Beautiful Joe
Chapter 11

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Please be aware that this book was originally published in 1894 and may contain words, descriptions, or other passages that may be considered offensive today.


CHAPTER XI: GOLDFISH AND CANARIES

The Morris boys were all different. Jack was bright and clever, Ned was a wag, Willie was a book-worm, and Carl was a born trader.

He was always exchanging toys and books with his schoolmates, and they never got the better of him in a bargain. He said that when he grew up he was going to be a merchant, and he had already begun to carry on a trade in canaries and goldfish. He was very fond of what he called "his yellow pets," yet he never kept a pair of birds or a goldfish, if he had a good offer for them.

He slept alone in a large, sunny room at the top of the house. By his own request, it was barely furnished, and there he raised his canaries and kept his goldfish.

He was not fond of having visitors coming to his room, because, he said, they frightened the canaries. After Mrs. Morris made his bed in the morning, the door was closed, and no one was supposed to go in till he came from school. Once Billy and I followed him upstairs without his knowing it, but as soon as he saw us he sent us down in a great hurry.

One day Bella walked into his room to inspect the canaries. She was quite a spoiled bird by this time, and I heard Carl telling the family afterward that it was as good as a play to see Miss Bella strutting in with her breast stuck out, and her little, conceited air, and hear her say, shrilly, "Good morning, birds, good morning! How do you do, Carl? Glad to see you, boy."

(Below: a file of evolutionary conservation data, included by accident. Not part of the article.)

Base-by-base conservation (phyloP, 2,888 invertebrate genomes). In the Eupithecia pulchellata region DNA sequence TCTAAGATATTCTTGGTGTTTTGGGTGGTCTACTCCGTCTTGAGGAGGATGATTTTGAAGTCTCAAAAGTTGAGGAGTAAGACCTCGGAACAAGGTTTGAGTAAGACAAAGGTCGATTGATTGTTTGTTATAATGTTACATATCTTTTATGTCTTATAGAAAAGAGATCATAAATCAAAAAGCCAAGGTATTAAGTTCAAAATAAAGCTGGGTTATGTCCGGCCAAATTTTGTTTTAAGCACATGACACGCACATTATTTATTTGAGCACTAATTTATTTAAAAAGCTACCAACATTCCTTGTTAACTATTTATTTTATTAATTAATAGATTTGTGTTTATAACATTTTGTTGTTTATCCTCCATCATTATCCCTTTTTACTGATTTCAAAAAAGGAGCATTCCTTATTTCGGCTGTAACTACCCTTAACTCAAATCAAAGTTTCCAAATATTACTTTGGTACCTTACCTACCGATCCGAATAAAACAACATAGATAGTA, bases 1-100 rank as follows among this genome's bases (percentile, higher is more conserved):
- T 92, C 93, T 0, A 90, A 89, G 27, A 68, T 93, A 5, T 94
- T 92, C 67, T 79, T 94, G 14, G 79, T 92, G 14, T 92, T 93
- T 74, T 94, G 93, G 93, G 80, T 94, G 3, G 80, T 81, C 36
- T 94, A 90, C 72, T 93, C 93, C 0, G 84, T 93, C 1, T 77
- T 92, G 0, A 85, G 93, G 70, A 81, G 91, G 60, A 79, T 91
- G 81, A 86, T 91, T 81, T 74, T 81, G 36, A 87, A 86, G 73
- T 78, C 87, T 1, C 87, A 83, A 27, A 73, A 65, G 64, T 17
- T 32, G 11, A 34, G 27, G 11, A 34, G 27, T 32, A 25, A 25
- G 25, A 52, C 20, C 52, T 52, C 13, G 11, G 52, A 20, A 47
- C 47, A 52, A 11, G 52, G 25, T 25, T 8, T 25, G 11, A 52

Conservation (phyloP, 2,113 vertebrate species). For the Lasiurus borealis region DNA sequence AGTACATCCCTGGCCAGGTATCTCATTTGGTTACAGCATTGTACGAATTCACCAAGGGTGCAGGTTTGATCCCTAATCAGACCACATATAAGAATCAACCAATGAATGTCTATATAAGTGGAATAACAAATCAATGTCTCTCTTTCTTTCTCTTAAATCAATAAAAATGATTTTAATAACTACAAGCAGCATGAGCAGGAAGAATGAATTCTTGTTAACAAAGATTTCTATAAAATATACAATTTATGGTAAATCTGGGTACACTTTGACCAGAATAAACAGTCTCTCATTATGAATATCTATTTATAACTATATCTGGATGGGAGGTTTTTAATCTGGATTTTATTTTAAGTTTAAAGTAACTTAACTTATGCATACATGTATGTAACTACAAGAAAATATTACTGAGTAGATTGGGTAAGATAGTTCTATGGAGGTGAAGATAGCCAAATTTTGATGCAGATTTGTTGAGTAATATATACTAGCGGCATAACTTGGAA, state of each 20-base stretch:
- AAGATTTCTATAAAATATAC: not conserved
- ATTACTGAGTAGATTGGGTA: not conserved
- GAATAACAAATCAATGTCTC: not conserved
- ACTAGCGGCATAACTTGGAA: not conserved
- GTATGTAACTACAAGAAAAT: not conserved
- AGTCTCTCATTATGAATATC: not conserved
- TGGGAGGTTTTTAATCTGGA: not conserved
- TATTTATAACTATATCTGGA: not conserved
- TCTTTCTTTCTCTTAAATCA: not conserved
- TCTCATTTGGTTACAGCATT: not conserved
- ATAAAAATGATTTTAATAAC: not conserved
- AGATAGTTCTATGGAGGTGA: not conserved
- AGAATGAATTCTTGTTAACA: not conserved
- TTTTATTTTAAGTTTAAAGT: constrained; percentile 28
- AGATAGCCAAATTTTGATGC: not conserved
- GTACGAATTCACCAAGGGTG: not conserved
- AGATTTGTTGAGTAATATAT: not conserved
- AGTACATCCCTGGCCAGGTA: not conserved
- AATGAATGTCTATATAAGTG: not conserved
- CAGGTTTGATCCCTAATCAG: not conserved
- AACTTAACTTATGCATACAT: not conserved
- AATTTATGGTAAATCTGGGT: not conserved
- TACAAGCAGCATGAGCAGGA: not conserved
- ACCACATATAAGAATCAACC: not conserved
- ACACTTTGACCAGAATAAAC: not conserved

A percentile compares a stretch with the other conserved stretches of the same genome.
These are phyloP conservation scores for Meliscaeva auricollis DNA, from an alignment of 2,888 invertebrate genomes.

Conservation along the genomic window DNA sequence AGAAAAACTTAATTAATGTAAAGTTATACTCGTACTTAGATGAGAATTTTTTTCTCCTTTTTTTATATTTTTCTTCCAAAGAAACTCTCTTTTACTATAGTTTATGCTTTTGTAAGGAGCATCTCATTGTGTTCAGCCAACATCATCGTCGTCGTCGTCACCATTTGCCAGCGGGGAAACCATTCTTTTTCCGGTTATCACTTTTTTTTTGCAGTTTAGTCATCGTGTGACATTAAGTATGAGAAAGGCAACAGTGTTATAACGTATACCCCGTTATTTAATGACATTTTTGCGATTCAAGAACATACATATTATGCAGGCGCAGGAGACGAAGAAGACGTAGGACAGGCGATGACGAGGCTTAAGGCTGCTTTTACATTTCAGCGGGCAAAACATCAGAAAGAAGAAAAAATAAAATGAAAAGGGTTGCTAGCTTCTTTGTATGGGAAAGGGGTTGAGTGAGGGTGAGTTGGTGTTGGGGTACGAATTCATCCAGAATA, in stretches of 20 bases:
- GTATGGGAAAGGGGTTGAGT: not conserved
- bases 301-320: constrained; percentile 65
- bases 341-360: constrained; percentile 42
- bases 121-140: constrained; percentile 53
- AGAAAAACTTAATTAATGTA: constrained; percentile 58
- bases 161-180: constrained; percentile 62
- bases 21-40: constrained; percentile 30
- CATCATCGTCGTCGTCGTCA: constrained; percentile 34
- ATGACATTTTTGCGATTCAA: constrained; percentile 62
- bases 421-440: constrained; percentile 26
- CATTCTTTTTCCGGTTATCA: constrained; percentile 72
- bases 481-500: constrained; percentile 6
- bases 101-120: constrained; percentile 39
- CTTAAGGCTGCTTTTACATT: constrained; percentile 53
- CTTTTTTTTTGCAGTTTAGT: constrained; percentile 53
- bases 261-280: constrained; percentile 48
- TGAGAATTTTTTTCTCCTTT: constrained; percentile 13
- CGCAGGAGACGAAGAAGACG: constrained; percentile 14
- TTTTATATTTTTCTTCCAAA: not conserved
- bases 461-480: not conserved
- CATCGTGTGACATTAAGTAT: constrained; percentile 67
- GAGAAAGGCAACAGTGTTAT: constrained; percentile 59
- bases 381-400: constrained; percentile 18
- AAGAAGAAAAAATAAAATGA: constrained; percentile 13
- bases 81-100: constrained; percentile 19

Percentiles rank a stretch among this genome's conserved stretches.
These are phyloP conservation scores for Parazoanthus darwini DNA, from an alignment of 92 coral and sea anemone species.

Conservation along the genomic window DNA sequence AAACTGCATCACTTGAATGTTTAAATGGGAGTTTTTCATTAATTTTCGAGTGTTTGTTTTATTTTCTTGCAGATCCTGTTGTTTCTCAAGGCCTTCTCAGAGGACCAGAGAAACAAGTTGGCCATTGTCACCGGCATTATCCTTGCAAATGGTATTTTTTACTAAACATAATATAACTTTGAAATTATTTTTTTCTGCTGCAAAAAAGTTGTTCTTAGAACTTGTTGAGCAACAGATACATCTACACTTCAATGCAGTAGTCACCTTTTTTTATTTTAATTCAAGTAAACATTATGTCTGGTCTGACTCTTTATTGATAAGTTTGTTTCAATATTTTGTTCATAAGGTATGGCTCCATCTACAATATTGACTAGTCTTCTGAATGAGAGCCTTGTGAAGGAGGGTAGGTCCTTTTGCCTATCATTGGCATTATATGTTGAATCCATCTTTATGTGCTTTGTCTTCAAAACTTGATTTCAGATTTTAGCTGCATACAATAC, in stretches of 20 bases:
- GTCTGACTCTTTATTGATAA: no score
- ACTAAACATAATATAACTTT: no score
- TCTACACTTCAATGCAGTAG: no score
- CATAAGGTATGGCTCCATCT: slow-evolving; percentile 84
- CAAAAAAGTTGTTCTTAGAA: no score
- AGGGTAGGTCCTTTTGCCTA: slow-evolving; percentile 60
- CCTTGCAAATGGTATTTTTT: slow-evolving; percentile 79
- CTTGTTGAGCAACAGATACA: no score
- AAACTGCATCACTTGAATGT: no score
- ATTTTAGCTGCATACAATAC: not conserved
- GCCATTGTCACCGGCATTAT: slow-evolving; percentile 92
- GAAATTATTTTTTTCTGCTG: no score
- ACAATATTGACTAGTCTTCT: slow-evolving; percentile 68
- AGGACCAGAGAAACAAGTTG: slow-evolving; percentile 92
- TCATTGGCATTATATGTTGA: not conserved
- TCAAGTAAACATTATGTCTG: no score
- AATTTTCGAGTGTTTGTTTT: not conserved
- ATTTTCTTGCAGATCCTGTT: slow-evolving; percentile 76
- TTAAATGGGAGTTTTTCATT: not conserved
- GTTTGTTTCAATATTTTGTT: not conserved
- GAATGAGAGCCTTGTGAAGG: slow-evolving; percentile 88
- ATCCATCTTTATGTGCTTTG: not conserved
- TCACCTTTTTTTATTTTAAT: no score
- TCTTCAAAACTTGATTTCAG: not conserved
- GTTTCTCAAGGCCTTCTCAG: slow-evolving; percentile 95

"Well, I'm not glad to see you," he said, decidedly, "and don't you ever come up here again. You'd frighten my canaries to death." And he sent her flying downstairs.

How cross she was! She came shrieking to Miss Laura. "Bella loves birds. Bella wouldn't hurt birds. Carl's a bad boy."

Miss Laura petted and soothed her, telling her to go find Davy, and he would play with her. Bella and the rat were great friends. It was very funny to see them going about the house together. From the very first she had liked him, and coaxed him into her cage, where he soon became quite at home, — so much so that he always slept there. About nine o'clock every evening, if he was not with her, she went all over the house, crying: "Davy! Davy! time to go to bed. Come sleep in Bella's cage."

He was very fond of the nice sweet cakes she got to eat, but she never could get him to eat coffee grounds — the food she liked best.

Miss Laura spoke to Carl about Bella, and told him he had hurt her feelings, so he petted her a little to make up for it. Then his mother told him that she thought he was making a mistake in keeping his canaries so much to themselves. They had become so timid, that when she went into the room they were uneasy till she left it. She told him that petted birds or animals are sociable and like company, unless they are kept by themselves, when they become shy. She advised him to let the other boys go into the room, and occasionally to bring some of his pretty singers downstairs, where all the family could enjoy seeing and hearing them, and where they would get used to other people besides himself.

Carl looked thoughtful, and his mother went on to say that there was no one in the house, not even the cat, that would harm his birds.

"You might even charge admission for a day or two," said Jack, gravely, "and introduce us to them, and make a little money."

Carl was rather annoyed at this, but his mother calmed him by showing him a letter she had just gotten from one of her brothers, asking her to let one of her boys spend his Christmas holidays in the country with him.

"I want you to go, Carl," she said.

He was very much pleased, but looked sober when he thought of his pets. "Laura and I will take care of them," said his mother, "and start the new management of them."

"Very well," said Carl, "I will go then; I've no young ones now, so you will not find them much trouble."